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Homeward Bound!

IMG_5950All was quiet at the Shannon airport. In the morning we’d leave Ireland for the United States.

IMG_5975IMG_5985Morning has risen! Time to go.

IMG_5986IMG_5989IMG_5990IMG_5994The Shannon airport isn’t exactly a happenin’ place! The State-side airports would be teaming with noise, people, courtesy cars blitzing by, neon lights, fast food restaurants, and even vendors hawking their samples and frequent flyer offers. Yes, it would soon be a carnival of travel madness. But this morning’s airport was nearly desolate.

IMG_5995Nicholas, Savannah and Cassie (seated) – me standing, messing with my jacket

IMG_5997IMG_6001Cassie watching all of our bags at the Shannon, Ireland airport

IMG_6004Brent, getting antsy for the international flight

IMG_6024Wow! Where IS everybody?

IMG_6034IMG_6036They told us we could move around to any seat we wanted! Our family spread out so that we each had a row to ourselves. WOOT!!!! Oh how I hate, hate, hate to fly… I didn’t expect THIS! I squealed and said, “This never happens to us!” YIPPEEEEEE! The long flight that I dreaded and never wanted to face again was made infinitely easier by having all of this space!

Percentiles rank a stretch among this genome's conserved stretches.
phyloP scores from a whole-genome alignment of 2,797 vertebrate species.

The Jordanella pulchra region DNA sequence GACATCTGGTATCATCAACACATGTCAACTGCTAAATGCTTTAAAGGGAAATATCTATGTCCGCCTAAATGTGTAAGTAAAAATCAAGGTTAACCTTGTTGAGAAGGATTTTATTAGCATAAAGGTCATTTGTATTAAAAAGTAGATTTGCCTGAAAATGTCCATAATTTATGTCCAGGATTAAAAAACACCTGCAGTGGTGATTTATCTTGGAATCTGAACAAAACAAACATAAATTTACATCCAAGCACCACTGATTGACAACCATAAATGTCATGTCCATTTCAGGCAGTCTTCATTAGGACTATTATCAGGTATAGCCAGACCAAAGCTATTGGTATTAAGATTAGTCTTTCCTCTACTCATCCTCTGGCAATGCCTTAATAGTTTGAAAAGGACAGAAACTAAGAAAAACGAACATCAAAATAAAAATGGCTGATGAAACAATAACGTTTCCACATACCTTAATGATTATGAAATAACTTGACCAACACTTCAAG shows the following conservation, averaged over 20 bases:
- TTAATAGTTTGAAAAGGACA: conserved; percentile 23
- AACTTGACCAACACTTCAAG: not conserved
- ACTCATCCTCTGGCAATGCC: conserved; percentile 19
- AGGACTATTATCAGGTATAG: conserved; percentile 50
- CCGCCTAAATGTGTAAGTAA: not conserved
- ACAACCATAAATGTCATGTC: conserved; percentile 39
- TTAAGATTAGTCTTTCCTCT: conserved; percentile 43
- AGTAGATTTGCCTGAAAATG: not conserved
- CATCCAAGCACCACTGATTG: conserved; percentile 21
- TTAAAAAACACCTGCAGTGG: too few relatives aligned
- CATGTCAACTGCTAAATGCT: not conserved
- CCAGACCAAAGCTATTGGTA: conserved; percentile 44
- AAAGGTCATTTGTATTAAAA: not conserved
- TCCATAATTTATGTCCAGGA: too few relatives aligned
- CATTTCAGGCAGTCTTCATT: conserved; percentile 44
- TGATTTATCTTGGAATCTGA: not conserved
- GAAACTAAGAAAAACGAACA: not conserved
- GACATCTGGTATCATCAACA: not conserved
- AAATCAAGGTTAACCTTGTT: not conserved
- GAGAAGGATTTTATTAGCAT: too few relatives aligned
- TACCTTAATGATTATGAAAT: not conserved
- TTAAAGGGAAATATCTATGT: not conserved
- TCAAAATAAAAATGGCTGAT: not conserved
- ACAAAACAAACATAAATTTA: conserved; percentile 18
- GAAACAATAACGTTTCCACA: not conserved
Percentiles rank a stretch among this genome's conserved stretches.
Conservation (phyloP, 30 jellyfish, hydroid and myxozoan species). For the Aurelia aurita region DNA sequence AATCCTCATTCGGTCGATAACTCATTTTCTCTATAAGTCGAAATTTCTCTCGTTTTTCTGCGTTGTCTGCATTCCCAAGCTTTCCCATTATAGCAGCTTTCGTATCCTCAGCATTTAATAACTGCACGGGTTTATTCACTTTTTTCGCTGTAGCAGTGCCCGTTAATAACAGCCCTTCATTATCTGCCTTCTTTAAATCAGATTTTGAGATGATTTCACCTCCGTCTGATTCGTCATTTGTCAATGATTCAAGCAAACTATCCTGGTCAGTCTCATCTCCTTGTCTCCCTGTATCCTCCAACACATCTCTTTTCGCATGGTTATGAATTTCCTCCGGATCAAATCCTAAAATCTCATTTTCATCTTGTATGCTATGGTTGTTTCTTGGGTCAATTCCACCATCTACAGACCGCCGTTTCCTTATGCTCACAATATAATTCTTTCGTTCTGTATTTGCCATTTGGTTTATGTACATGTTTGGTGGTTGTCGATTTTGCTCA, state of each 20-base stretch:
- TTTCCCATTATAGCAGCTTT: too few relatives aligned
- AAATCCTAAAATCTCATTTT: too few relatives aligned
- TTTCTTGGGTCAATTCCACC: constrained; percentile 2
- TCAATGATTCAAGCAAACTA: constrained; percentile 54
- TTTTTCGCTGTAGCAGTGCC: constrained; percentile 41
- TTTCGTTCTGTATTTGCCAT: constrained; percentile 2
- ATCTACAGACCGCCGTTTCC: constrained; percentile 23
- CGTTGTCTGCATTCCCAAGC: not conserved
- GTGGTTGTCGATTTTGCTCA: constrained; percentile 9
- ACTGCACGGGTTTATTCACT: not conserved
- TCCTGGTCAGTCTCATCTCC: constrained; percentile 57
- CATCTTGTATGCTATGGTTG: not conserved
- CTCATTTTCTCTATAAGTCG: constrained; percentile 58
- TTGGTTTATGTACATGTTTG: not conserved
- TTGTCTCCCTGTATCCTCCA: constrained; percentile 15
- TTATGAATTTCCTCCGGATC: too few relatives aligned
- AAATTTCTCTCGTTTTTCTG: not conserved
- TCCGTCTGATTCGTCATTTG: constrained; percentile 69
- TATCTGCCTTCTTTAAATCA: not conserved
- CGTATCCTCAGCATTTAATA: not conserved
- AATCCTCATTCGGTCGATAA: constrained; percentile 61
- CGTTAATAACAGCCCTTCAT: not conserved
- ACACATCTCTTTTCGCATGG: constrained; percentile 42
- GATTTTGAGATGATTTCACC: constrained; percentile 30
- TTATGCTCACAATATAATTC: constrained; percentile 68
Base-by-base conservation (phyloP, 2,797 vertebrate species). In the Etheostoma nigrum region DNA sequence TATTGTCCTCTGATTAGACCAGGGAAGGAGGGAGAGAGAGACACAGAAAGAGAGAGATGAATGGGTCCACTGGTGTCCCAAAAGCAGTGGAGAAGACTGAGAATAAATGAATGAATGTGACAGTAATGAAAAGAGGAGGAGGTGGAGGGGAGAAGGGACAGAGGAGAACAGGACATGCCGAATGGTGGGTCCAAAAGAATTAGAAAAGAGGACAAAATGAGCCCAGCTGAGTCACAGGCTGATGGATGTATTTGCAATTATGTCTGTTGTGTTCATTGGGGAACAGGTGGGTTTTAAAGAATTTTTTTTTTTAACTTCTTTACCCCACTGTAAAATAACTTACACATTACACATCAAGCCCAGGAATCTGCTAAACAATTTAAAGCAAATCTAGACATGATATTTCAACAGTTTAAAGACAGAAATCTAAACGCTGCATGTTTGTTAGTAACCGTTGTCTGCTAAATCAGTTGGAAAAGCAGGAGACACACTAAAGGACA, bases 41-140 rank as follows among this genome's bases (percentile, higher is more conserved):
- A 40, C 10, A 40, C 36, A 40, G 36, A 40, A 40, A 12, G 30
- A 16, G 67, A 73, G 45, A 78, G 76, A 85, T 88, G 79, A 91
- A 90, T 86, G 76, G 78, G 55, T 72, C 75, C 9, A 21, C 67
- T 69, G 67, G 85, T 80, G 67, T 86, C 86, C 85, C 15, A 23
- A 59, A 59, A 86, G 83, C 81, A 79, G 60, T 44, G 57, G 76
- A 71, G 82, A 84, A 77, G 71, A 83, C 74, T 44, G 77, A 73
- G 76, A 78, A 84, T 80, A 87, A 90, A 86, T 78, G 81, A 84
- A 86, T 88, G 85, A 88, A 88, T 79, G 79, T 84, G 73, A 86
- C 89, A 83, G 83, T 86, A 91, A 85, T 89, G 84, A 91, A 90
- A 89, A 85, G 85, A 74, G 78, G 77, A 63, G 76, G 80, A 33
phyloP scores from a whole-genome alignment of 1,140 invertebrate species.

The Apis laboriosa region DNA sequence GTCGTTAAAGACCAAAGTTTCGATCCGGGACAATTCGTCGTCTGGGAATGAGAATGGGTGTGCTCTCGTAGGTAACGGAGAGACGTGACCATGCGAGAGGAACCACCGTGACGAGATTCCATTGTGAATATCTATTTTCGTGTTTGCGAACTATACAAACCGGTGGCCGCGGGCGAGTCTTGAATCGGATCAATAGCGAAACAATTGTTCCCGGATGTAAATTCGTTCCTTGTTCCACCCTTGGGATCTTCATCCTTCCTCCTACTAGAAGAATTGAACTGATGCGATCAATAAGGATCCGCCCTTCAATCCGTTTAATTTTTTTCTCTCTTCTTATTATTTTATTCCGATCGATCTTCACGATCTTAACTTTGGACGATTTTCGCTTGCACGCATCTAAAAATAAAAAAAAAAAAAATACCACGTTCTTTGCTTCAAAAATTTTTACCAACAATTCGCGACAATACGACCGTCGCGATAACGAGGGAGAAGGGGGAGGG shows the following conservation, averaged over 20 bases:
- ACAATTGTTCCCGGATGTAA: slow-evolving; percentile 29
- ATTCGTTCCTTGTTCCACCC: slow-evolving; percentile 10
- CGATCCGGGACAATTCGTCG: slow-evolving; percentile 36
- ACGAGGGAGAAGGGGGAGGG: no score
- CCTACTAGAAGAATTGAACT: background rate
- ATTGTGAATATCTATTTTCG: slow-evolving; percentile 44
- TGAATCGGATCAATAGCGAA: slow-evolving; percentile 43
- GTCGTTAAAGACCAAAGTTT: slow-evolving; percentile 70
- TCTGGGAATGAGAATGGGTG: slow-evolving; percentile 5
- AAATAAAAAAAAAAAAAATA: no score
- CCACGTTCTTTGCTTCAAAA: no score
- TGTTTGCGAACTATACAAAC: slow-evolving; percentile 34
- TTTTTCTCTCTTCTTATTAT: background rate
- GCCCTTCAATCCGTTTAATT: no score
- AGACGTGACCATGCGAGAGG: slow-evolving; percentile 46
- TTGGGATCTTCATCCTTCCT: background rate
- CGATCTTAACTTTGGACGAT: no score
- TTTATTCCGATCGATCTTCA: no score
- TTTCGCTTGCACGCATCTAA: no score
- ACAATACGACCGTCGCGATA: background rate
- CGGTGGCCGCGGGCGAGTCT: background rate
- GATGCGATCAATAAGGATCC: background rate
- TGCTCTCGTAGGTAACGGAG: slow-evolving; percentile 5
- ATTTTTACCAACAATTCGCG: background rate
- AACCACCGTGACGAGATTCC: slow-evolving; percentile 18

I don’t fear flying. I hate being TRAPPED! I’m easily claustrophobic and I hate sitting in one place for too long. Because I had a whole row to myself I was able to change seats as often as I wanted to.

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IMG_6053I see Aer Lingus over there… that’s the airline we flew in on from London to Cork. It’s a pretty plane, they have that going for them. Notice that we didn’t choose to fly that airline again. I’ll leave it at that.